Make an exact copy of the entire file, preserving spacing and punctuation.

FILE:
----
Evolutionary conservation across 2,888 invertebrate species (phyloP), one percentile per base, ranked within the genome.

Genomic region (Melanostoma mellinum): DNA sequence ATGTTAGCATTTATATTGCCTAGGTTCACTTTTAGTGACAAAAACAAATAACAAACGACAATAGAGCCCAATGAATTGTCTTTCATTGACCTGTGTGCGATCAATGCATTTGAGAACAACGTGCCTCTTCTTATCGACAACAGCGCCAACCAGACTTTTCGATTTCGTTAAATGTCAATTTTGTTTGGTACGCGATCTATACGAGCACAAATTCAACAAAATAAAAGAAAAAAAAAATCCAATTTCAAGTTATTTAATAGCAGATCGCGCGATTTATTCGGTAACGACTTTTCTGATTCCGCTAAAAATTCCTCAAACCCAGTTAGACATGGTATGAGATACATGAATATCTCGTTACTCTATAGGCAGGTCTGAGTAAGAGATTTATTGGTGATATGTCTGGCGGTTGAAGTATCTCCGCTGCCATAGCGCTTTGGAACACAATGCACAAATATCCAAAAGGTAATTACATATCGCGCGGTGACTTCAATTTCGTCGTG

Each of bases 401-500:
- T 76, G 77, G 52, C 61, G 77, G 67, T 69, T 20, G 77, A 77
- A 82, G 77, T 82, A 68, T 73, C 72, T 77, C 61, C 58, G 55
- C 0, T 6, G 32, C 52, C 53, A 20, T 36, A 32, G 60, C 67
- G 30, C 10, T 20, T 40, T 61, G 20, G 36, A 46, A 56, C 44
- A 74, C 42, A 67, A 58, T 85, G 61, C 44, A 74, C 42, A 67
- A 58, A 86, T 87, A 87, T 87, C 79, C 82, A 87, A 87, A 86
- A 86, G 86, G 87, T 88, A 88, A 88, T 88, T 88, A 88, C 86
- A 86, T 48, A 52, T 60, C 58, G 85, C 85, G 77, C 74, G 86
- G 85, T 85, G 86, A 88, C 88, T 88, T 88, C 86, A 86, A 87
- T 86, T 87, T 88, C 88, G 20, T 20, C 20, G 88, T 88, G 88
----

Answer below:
Evolutionary conservation across 2,888 invertebrate species (phyloP), one percentile per base, ranked within the genome.

Genomic region (Melanostoma mellinum): DNA sequence ATGTTAGCATTTATATTGCCTAGGTTCACTTTTAGTGACAAAAACAAATAACAAACGACAATAGAGCCCAATGAATTGTCTTTCATTGACCTGTGTGCGATCAATGCATTTGAGAACAACGTGCCTCTTCTTATCGACAACAGCGCCAACCAGACTTTTCGATTTCGTTAAATGTCAATTTTGTTTGGTACGCGATCTATACGAGCACAAATTCAACAAAATAAAAGAAAAAAAAAATCCAATTTCAAGTTATTTAATAGCAGATCGCGCGATTTATTCGGTAACGACTTTTCTGATTCCGCTAAAAATTCCTCAAACCCAGTTAGACATGGTATGAGATACATGAATATCTCGTTACTCTATAGGCAGGTCTGAGTAAGAGATTTATTGGTGATATGTCTGGCGGTTGAAGTATCTCCGCTGCCATAGCGCTTTGGAACACAATGCACAAATATCCAAAAGGTAATTACATATCGCGCGGTGACTTCAATTTCGTCGTG

Each of bases 401-500:
- T 76, G 77, G 52, C 61, G 77, G 67, T 69, T 20, G 77, A 77
- A 82, G 77, T 82, A 68, T 73, C 72, T 77, C 61, C 58, G 55
- C 0, T 6, G 32, C 52, C 53, A 20, T 36, A 32, G 60, C 67
- G 30, C 10, T 20, T 40, T 61, G 20, G 36, A 46, A 56, C 44
- A 74, C 42, A 67, A 58, T 85, G 61, C 44, A 74, C 42, A 67
- A 58, A 86, T 87, A 87, T 87, C 79, C 82, A 87, A 87, A 86
- A 86, G 86, G 87, T 88, A 88, A 88, T 88, T 88, A 88, C 86
- A 86, T 48, A 52, T 60, C 58, G 85, C 85, G 77, C 74, G 86
- G 85, T 85, G 86, A 88, C 88, T 88, T 88, C 86, A 86, A 87
- T 86, T 87, T 88, C 88, G 20, T 20, C 20, G 88, T 88, G 88